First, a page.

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Preventing Drug and Alcohol Use

The decisions your child or teenager makes will shape the adult they become. Building and maintaining a strong relationship with your child will help them to develop the skills needed to deal with peer pressure and make safe, healthy choices.
Keeping your home and your kid's environment ‘drug-free’ is a step in preventing drug and alcohol use. Here are some tips to remember:
  • Stay involved and interested in your teenager's life.
  • Take time to listen to what your teenager has to say.
  • Aim to keep track of what they are doing and when.
  • Get to know your teen's friends and their parents.
  • Reward your kids when they use good behaviour or make smart choices.
  • Be honest with your child and encourage them to be open and honest in return.
  • Make your expectations for their behaviour very clear, set rules and boundaries and make sure there are fair consequences if your kids do not follow them.
After school – a key time for exploration
There is often a gap in time between when teenagers and children finish school and parents are home from work. The hours from 3 p.m. - 6 p.m. are a critical time of day when youth drug and alcohol use happens.
As a parent, there are steps you can take to try to limit this risk:
  • Coordinate your work hours to be home at that time.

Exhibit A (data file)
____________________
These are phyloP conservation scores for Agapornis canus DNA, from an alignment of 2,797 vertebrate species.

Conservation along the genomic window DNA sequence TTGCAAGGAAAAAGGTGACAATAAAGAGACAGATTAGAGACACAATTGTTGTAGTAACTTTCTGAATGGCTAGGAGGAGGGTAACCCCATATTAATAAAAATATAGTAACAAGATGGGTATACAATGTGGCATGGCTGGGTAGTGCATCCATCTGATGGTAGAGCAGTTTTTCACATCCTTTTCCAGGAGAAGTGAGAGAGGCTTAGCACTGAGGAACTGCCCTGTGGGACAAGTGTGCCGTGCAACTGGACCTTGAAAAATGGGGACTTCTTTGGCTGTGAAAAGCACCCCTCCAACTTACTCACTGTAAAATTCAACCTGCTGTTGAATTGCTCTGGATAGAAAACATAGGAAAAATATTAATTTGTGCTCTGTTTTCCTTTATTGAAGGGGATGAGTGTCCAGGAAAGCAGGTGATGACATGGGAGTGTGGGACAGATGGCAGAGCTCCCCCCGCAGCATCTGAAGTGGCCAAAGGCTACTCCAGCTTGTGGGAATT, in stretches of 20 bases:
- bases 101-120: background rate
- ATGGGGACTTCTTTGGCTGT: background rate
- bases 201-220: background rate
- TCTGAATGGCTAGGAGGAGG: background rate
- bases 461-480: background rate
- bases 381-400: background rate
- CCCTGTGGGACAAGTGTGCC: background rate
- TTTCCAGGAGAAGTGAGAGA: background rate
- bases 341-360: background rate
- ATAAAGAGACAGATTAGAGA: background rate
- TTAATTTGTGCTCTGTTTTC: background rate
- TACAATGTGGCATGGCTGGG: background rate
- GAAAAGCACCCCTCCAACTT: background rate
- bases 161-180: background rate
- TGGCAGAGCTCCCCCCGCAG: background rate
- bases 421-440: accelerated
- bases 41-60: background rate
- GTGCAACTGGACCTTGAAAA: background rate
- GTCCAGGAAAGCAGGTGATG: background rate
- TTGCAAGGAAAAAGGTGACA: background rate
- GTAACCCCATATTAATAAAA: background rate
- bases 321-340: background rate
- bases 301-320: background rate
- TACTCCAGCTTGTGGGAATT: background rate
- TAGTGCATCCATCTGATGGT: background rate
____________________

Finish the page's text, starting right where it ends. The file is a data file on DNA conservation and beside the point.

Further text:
• Have another adult or trusted friend spend time with your kids after school.
  • Fill that time with community involvement, or participation in extra-curricular activities (e.g. sport teams, clubs, music lessons), or encourage your child to get a part-time job.
Talking to your child about drugs and alcohol
Although it might not be easy, or even if you are not exactly sure what to say, talking to your kids about drug and alcohol use is an important step to preventing use and experimentation. Consistent communication is one of the best tools parents can use to help their children understand the risks of drug and alcohol use and to set boundaries for their actions.

Learn more:
Public Health Question
  • Q:
    How much alcohol can I drink without harming my health?
    ​Drinking is a personal choice. If you choose to drink, following Canada’s Low-Risk Alcohol Drinking Guidelines is the best way to limit your intake and decrease the negative health effects of alcohol consumption. The guidelines recommend that: ...